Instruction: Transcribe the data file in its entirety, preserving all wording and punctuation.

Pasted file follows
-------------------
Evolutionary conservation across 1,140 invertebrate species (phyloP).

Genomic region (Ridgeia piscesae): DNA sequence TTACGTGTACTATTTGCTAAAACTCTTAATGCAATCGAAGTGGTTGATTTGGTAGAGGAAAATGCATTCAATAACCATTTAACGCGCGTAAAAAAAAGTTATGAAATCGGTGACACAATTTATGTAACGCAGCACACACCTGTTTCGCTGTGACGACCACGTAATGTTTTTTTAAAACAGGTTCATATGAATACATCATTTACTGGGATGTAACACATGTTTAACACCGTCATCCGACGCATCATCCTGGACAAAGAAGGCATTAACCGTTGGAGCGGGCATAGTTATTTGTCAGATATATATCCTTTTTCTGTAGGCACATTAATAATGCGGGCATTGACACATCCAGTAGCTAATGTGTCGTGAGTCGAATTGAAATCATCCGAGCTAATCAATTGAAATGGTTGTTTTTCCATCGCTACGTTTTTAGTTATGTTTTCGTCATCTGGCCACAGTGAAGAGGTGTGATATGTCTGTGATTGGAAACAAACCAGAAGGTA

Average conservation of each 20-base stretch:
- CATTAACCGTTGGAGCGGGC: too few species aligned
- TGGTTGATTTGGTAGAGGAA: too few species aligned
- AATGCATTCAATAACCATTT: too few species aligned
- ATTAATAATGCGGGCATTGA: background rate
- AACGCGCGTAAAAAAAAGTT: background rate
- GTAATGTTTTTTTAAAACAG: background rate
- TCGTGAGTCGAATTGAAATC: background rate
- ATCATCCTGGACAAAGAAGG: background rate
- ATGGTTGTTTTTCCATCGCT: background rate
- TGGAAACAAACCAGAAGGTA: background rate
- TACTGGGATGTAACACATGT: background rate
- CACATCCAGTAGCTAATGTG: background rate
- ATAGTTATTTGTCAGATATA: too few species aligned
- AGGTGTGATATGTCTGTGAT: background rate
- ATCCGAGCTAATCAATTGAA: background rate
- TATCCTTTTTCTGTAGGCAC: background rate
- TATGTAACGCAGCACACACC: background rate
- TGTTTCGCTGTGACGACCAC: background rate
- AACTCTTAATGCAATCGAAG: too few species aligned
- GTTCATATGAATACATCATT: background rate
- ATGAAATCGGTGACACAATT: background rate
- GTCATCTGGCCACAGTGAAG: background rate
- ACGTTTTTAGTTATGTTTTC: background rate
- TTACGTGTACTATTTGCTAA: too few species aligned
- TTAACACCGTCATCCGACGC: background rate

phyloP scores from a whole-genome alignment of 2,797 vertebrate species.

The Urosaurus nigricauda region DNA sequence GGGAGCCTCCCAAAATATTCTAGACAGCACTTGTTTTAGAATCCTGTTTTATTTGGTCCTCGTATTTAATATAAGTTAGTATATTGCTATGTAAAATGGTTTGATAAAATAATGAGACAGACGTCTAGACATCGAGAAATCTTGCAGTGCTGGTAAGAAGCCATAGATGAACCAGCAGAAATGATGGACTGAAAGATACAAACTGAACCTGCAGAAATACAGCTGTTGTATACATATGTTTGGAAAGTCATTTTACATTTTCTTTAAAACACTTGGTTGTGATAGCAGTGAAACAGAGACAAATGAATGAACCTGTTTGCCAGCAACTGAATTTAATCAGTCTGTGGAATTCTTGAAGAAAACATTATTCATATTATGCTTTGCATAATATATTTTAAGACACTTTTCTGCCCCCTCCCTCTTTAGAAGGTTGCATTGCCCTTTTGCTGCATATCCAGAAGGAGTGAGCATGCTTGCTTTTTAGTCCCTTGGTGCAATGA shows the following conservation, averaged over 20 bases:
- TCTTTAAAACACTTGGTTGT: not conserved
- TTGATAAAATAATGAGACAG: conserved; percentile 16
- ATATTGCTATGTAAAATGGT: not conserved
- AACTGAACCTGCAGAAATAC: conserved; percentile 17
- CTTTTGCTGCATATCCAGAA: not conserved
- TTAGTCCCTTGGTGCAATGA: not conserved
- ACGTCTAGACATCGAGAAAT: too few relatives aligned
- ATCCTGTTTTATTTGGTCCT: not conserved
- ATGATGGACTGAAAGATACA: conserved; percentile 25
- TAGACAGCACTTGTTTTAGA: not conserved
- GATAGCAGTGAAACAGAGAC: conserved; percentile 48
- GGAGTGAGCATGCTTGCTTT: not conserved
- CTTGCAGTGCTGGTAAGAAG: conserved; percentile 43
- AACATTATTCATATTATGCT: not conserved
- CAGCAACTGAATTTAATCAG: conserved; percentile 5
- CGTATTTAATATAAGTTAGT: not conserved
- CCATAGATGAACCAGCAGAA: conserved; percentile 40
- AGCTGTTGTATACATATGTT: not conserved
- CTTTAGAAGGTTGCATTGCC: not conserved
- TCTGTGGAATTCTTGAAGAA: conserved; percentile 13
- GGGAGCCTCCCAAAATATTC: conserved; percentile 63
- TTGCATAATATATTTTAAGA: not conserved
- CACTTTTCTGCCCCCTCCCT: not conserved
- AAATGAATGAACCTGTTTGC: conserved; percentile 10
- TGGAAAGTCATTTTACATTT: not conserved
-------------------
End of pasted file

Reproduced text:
Evolutionary conservation across 1,140 invertebrate species (phyloP).

Genomic region (Ridgeia piscesae): DNA sequence TTACGTGTACTATTTGCTAAAACTCTTAATGCAATCGAAGTGGTTGATTTGGTAGAGGAAAATGCATTCAATAACCATTTAACGCGCGTAAAAAAAAGTTATGAAATCGGTGACACAATTTATGTAACGCAGCACACACCTGTTTCGCTGTGACGACCACGTAATGTTTTTTTAAAACAGGTTCATATGAATACATCATTTACTGGGATGTAACACATGTTTAACACCGTCATCCGACGCATCATCCTGGACAAAGAAGGCATTAACCGTTGGAGCGGGCATAGTTATTTGTCAGATATATATCCTTTTTCTGTAGGCACATTAATAATGCGGGCATTGACACATCCAGTAGCTAATGTGTCGTGAGTCGAATTGAAATCATCCGAGCTAATCAATTGAAATGGTTGTTTTTCCATCGCTACGTTTTTAGTTATGTTTTCGTCATCTGGCCACAGTGAAGAGGTGTGATATGTCTGTGATTGGAAACAAACCAGAAGGTA

Average conservation of each 20-base stretch:
- CATTAACCGTTGGAGCGGGC: too few species aligned
- TGGTTGATTTGGTAGAGGAA: too few species aligned
- AATGCATTCAATAACCATTT: too few species aligned
- ATTAATAATGCGGGCATTGA: background rate
- AACGCGCGTAAAAAAAAGTT: background rate
- GTAATGTTTTTTTAAAACAG: background rate
- TCGTGAGTCGAATTGAAATC: background rate
- ATCATCCTGGACAAAGAAGG: background rate
- ATGGTTGTTTTTCCATCGCT: background rate
- TGGAAACAAACCAGAAGGTA: background rate
- TACTGGGATGTAACACATGT: background rate
- CACATCCAGTAGCTAATGTG: background rate
- ATAGTTATTTGTCAGATATA: too few species aligned
- AGGTGTGATATGTCTGTGAT: background rate
- ATCCGAGCTAATCAATTGAA: background rate
- TATCCTTTTTCTGTAGGCAC: background rate
- TATGTAACGCAGCACACACC: background rate
- TGTTTCGCTGTGACGACCAC: background rate
- AACTCTTAATGCAATCGAAG: too few species aligned
- GTTCATATGAATACATCATT: background rate
- ATGAAATCGGTGACACAATT: background rate
- GTCATCTGGCCACAGTGAAG: background rate
- ACGTTTTTAGTTATGTTTTC: background rate
- TTACGTGTACTATTTGCTAA: too few species aligned
- TTAACACCGTCATCCGACGC: background rate

phyloP scores from a whole-genome alignment of 2,797 vertebrate species.

The Urosaurus nigricauda region DNA sequence GGGAGCCTCCCAAAATATTCTAGACAGCACTTGTTTTAGAATCCTGTTTTATTTGGTCCTCGTATTTAATATAAGTTAGTATATTGCTATGTAAAATGGTTTGATAAAATAATGAGACAGACGTCTAGACATCGAGAAATCTTGCAGTGCTGGTAAGAAGCCATAGATGAACCAGCAGAAATGATGGACTGAAAGATACAAACTGAACCTGCAGAAATACAGCTGTTGTATACATATGTTTGGAAAGTCATTTTACATTTTCTTTAAAACACTTGGTTGTGATAGCAGTGAAACAGAGACAAATGAATGAACCTGTTTGCCAGCAACTGAATTTAATCAGTCTGTGGAATTCTTGAAGAAAACATTATTCATATTATGCTTTGCATAATATATTTTAAGACACTTTTCTGCCCCCTCCCTCTTTAGAAGGTTGCATTGCCCTTTTGCTGCATATCCAGAAGGAGTGAGCATGCTTGCTTTTTAGTCCCTTGGTGCAATGA shows the following conservation, averaged over 20 bases:
- TCTTTAAAACACTTGGTTGT: not conserved
- TTGATAAAATAATGAGACAG: conserved; percentile 16
- ATATTGCTATGTAAAATGGT: not conserved
- AACTGAACCTGCAGAAATAC: conserved; percentile 17
- CTTTTGCTGCATATCCAGAA: not conserved
- TTAGTCCCTTGGTGCAATGA: not conserved
- ACGTCTAGACATCGAGAAAT: too few relatives aligned
- ATCCTGTTTTATTTGGTCCT: not conserved
- ATGATGGACTGAAAGATACA: conserved; percentile 25
- TAGACAGCACTTGTTTTAGA: not conserved
- GATAGCAGTGAAACAGAGAC: conserved; percentile 48
- GGAGTGAGCATGCTTGCTTT: not conserved
- CTTGCAGTGCTGGTAAGAAG: conserved; percentile 43
- AACATTATTCATATTATGCT: not conserved
- CAGCAACTGAATTTAATCAG: conserved; percentile 5
- CGTATTTAATATAAGTTAGT: not conserved
- CCATAGATGAACCAGCAGAA: conserved; percentile 40
- AGCTGTTGTATACATATGTT: not conserved
- CTTTAGAAGGTTGCATTGCC: not conserved
- TCTGTGGAATTCTTGAAGAA: conserved; percentile 13
- GGGAGCCTCCCAAAATATTC: conserved; percentile 63
- TTGCATAATATATTTTAAGA: not conserved
- CACTTTTCTGCCCCCTCCCT: not conserved
- AAATGAATGAACCTGTTTGC: conserved; percentile 10
- TGGAAAGTCATTTTACATTT: not conserved